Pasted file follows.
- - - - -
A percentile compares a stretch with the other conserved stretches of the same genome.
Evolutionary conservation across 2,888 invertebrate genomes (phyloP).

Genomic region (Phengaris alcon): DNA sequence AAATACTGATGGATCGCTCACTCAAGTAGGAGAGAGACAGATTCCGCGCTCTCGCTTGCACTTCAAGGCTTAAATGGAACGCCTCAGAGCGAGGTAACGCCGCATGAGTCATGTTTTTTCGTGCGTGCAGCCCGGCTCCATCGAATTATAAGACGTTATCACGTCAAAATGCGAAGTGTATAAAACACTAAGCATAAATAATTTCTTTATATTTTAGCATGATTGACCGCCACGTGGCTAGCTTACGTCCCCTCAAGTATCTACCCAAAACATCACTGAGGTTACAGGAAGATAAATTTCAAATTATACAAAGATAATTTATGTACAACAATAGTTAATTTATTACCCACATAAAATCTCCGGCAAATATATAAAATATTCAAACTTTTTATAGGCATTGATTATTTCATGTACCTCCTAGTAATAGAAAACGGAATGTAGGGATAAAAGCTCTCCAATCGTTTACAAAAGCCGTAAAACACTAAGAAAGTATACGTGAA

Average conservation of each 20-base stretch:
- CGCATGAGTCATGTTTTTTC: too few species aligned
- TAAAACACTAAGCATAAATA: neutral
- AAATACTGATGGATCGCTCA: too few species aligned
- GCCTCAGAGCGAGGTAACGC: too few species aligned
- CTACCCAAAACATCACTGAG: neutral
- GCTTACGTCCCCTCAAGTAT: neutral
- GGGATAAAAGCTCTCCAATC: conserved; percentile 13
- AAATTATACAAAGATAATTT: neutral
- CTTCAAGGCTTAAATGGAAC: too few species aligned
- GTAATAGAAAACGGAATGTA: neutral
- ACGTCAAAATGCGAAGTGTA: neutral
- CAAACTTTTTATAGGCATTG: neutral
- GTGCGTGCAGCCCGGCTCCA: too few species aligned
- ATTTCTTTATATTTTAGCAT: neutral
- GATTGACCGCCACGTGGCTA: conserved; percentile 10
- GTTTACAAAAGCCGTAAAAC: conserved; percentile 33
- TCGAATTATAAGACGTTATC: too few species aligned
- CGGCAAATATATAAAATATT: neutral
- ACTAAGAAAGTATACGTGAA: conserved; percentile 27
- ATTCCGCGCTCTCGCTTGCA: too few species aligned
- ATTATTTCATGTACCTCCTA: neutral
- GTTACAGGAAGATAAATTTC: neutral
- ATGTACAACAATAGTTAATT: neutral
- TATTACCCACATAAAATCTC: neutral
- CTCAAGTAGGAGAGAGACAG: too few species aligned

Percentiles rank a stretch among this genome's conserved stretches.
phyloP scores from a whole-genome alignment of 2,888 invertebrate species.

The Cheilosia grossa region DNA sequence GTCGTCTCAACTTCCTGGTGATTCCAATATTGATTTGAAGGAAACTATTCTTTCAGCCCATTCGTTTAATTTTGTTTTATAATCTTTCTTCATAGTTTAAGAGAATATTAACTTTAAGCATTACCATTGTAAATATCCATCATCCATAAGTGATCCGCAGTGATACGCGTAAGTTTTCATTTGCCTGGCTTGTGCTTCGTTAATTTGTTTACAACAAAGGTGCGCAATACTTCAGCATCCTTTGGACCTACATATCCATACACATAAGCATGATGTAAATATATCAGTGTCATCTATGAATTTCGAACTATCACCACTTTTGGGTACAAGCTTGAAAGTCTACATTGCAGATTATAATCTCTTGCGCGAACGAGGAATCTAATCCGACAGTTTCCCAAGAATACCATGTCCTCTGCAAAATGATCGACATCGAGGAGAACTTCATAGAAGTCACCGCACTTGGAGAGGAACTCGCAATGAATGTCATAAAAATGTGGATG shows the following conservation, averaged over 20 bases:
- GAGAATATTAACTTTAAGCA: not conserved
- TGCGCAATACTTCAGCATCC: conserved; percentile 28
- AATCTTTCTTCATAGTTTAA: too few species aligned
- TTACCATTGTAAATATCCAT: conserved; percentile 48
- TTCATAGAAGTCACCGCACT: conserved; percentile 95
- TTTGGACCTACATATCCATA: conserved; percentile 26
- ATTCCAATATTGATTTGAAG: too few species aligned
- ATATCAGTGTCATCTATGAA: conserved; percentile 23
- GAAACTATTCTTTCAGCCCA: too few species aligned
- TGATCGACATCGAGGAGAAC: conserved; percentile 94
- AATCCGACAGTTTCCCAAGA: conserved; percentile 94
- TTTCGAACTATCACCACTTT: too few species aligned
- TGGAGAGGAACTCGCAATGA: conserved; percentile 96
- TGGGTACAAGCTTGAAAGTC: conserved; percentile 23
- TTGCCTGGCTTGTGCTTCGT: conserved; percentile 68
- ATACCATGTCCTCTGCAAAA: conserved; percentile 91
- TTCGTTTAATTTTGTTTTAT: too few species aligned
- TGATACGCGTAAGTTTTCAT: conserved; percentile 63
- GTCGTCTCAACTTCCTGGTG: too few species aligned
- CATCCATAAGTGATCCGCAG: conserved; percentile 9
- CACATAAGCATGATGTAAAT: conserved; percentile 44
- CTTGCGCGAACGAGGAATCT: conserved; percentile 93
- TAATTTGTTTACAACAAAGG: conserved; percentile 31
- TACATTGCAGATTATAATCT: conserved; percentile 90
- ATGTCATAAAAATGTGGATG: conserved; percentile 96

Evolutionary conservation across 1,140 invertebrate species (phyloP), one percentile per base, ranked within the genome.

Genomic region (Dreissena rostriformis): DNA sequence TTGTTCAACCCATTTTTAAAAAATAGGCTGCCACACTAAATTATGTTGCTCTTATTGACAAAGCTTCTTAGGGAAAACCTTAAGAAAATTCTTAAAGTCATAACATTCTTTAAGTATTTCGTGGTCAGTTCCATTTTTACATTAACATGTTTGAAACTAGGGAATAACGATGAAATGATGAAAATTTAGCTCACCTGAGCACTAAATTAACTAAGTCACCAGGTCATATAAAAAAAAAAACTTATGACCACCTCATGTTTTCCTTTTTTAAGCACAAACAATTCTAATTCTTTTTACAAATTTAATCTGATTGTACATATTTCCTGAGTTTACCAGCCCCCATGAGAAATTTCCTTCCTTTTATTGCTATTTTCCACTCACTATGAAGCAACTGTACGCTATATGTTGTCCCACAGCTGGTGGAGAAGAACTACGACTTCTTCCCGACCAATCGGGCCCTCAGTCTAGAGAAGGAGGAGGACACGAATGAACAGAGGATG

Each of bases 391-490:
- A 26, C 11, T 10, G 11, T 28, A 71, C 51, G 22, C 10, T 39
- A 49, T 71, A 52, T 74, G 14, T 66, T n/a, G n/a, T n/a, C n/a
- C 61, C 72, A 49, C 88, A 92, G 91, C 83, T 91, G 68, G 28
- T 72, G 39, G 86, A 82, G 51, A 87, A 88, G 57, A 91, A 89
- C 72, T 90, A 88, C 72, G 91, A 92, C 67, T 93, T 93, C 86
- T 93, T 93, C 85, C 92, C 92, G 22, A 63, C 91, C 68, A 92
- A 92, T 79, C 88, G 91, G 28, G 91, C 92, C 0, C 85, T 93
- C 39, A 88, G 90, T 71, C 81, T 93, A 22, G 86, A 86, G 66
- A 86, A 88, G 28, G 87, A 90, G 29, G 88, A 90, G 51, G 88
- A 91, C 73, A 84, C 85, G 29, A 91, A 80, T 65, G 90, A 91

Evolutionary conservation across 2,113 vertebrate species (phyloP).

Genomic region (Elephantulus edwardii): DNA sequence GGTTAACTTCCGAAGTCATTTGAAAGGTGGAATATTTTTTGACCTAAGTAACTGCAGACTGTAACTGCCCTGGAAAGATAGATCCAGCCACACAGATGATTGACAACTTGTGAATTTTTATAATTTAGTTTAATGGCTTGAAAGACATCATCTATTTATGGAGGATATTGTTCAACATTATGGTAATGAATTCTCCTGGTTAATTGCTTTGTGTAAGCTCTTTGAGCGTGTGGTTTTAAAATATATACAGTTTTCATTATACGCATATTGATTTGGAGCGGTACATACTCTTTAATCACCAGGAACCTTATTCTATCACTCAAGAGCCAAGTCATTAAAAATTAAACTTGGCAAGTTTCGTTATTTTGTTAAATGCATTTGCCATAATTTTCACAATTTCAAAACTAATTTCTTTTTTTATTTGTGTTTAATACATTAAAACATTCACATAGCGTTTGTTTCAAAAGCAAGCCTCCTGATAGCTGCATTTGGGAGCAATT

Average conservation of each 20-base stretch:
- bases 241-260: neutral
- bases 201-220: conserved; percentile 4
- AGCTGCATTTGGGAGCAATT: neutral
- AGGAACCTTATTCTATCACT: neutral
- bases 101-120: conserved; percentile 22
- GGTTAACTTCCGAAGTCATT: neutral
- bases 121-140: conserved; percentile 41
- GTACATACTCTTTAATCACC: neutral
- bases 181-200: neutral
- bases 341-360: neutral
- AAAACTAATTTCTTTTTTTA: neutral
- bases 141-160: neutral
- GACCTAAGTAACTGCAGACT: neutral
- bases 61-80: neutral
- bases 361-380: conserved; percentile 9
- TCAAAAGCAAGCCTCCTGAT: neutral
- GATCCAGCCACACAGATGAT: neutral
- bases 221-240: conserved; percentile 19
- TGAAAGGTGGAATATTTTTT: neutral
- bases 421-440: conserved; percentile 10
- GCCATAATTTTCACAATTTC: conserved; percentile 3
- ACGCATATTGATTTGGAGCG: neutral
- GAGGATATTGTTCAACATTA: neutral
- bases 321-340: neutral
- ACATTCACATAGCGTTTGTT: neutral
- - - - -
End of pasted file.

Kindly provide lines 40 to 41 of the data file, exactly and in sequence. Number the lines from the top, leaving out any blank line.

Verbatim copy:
- ATATCAGTGTCATCTATGAA: conserved; percentile 23
- GAAACTATTCTTTCAGCCCA: too few species aligned